Great day at Machu Picchu!

We had arrived at Aguas Calientes the day before after a three hour hike. Its SO touristy! Restaurant- massage- massage- souvenir shop- restaurant- fancy hotel- massage- restaurant! It’s the town at the base of Machu Picchu, where the trains go. If 3 000 people visit the ruins each day, that means that 3 000 new people arrive in Aguas Calientes every single day. We ate at a basic restaurant with the group that night, and we were so happy that it wasn’t soup, rice, dry chicken and beans! We got to order our meal, so I got spaghetti bolognesa. Our guide Aurelio explained to us the plan for the next day. We were to meet him inside the ruins at 6:00 AM Inka time (6:00 AM sharp, because the Inkas were always on time).
There are two ways to get up: bus and walking. The busses start leaving at 5:30 AM and take 15 minutes to get up, and walking up takes about an hour, so starting at 5:00. Since our family planned to hike up Machu Picchu mountain (It goes waayyyy up from the ruins) and also the Ausangate trek when we got back, we decided to bus up.
Inka Jungle Trek day #4
My dad was in line for the bus at 4:50 AM. The busses did start leaving at 5:30, and we were on the 4th bus up at about 5:32. Since it’s a UNESCO World Heritage site, they’re only supposed to let in 2 500 people per day, but apparently they let in more than that.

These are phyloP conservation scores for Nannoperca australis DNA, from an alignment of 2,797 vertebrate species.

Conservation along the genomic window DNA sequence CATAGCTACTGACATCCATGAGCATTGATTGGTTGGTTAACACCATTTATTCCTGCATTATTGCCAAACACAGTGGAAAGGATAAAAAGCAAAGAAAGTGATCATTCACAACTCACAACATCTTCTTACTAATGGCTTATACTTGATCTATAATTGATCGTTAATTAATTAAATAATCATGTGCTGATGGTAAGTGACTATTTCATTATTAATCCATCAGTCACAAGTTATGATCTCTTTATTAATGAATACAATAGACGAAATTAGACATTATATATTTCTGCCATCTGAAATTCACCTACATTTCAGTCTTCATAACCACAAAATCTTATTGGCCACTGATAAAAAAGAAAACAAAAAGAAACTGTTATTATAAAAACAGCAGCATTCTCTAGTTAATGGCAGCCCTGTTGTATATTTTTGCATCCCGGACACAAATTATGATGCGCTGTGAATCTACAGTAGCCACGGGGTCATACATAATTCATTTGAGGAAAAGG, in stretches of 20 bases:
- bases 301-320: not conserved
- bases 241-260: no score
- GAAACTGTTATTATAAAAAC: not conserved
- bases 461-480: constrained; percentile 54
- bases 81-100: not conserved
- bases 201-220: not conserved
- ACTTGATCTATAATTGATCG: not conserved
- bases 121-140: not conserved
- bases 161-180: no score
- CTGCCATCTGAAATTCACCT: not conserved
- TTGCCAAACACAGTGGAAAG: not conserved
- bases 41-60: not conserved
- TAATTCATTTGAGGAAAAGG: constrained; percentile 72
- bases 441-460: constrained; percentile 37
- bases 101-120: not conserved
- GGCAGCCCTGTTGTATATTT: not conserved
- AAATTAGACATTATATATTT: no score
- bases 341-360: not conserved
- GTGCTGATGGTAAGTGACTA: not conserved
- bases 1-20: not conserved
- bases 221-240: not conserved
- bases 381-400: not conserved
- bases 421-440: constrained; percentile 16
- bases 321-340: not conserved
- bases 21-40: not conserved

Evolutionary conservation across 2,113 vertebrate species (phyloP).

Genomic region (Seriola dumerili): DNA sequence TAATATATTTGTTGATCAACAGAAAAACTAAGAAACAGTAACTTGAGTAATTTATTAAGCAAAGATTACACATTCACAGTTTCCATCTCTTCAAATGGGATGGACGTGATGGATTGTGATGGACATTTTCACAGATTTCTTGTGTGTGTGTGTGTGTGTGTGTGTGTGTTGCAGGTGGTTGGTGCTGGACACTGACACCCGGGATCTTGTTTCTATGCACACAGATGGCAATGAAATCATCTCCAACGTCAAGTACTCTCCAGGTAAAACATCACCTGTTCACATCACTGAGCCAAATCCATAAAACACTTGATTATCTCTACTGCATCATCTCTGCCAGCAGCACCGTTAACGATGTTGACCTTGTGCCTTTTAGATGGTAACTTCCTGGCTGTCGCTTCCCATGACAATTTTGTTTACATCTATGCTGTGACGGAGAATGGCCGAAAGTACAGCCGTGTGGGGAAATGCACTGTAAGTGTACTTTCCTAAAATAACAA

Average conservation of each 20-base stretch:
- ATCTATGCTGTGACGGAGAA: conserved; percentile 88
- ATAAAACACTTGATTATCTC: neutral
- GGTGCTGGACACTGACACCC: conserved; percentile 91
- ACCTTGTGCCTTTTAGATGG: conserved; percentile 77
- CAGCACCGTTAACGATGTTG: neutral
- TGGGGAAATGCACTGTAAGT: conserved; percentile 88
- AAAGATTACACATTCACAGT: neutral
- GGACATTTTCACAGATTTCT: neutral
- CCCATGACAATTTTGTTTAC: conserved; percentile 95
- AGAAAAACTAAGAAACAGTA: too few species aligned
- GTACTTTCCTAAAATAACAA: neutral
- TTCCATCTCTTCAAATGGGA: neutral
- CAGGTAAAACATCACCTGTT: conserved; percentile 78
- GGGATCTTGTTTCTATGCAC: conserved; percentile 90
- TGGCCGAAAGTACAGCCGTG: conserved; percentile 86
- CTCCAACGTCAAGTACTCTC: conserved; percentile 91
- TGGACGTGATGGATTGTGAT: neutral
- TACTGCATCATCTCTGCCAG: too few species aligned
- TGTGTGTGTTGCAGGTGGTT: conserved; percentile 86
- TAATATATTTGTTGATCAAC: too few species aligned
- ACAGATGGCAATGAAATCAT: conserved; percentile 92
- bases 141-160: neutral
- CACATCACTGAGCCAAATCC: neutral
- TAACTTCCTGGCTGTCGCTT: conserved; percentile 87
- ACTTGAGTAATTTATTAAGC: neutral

The ride up was so amazing! I felt like I was in the movie Avatar, because it was so misty and I couldn’t really see the bottoms of the mountains. When we got to the top, there was already a lineup to get in. Kate and Steve from the Galapagos cruise warned us that the only bathrooms are outside the gates, and if we went out and back in we had to line up again. After a pee and water bottle filling and purification, we were ready.

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The people with jackets on took the bus up, and the people with t-shirts walked.

We found Aurelio, and soon our group was complete. He gave us a brief tour of Machu Picchu, showing us things we wouldn’t have noticed.
Some Machu Picchu history: Archeologists estimate that it was built in 1430 by the Inka people. It was so sacred to them, as soon as the Spanish arrived to conquer Cusco in 1532, the Inkas abandoned Machu Picchu so that the Spanish wouldn’t discover (and destroy) it. They never found it.